How to include external files by using the<cfinclude>tag is covered in Chapter 10.
This is where you enter your mail server settings into ColdFusion MX 6.1; this enables us to use the<cfmail>tag to send e-mails through ColdFusion MX 6.1. We cover<cfmail>in Chapter 5.
ColdFusion MX 6.1 lets you dynamically create bar charts, pie charts, line graphs, and several other types of charts in two or three dimensions. This is where you specify whether to cache charts to the hard drive or the server memory. You also choose where to save any charts that are cached to the disk, and also the maximum number of charts in either cache. You can also specify the maximum number of thread requests (between one and five) that can be processed at the same time.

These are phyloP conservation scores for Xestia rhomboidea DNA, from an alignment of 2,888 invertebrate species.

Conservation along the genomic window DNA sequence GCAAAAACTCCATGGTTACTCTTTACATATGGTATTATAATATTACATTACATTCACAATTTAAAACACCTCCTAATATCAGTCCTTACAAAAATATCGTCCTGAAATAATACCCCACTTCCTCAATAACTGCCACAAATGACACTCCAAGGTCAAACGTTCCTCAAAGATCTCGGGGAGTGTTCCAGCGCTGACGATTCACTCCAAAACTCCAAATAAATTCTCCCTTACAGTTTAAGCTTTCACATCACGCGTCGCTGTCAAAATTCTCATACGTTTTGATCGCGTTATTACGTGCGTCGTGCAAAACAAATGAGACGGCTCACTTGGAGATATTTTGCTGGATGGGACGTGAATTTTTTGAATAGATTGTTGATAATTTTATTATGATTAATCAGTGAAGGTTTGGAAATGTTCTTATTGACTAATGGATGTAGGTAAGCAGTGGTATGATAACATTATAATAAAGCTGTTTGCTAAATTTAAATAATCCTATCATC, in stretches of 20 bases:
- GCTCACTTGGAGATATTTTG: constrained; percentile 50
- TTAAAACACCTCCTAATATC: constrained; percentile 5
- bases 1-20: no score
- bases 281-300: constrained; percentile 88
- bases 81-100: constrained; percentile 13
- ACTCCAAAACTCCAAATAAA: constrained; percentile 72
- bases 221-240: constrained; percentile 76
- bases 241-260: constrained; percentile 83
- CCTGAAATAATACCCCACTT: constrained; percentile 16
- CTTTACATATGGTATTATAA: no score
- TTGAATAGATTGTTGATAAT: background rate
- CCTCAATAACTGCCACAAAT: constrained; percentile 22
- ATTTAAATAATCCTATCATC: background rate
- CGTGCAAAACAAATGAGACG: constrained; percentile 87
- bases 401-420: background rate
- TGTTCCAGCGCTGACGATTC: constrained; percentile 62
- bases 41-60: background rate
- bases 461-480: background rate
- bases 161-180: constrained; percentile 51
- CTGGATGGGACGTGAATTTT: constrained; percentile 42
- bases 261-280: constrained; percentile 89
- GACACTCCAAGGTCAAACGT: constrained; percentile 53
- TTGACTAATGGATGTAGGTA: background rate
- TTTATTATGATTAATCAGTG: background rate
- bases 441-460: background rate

Java and JVM
This is where you define settings relating to the JVM by specifying the location where the JVM is installed, and any initialization arguments that you need to pass to the JVM. Typically, you donít ever need to change these settings. You can specify any additional class paths for the JVM that are sometimes needed when adding Java custom tags. Note that in the J2EE version of ColdFusion MX 6.1, this section is omitted (the J2EE application server settings are used instead).
Archives and Deployment
ColdFusion MX 6.1 allows you to save your web serverís (or a specific applicationís) configuration information to an archive and migrate the archive to a different computer, or back up the archive and restore it later on the current machine.
This is just a report of the current configuration. The page makes it easy for you to see all your configuration settings in one place and print a record. You can also click on the different sections of the report, which takes you to the corresponding page in the Administrator.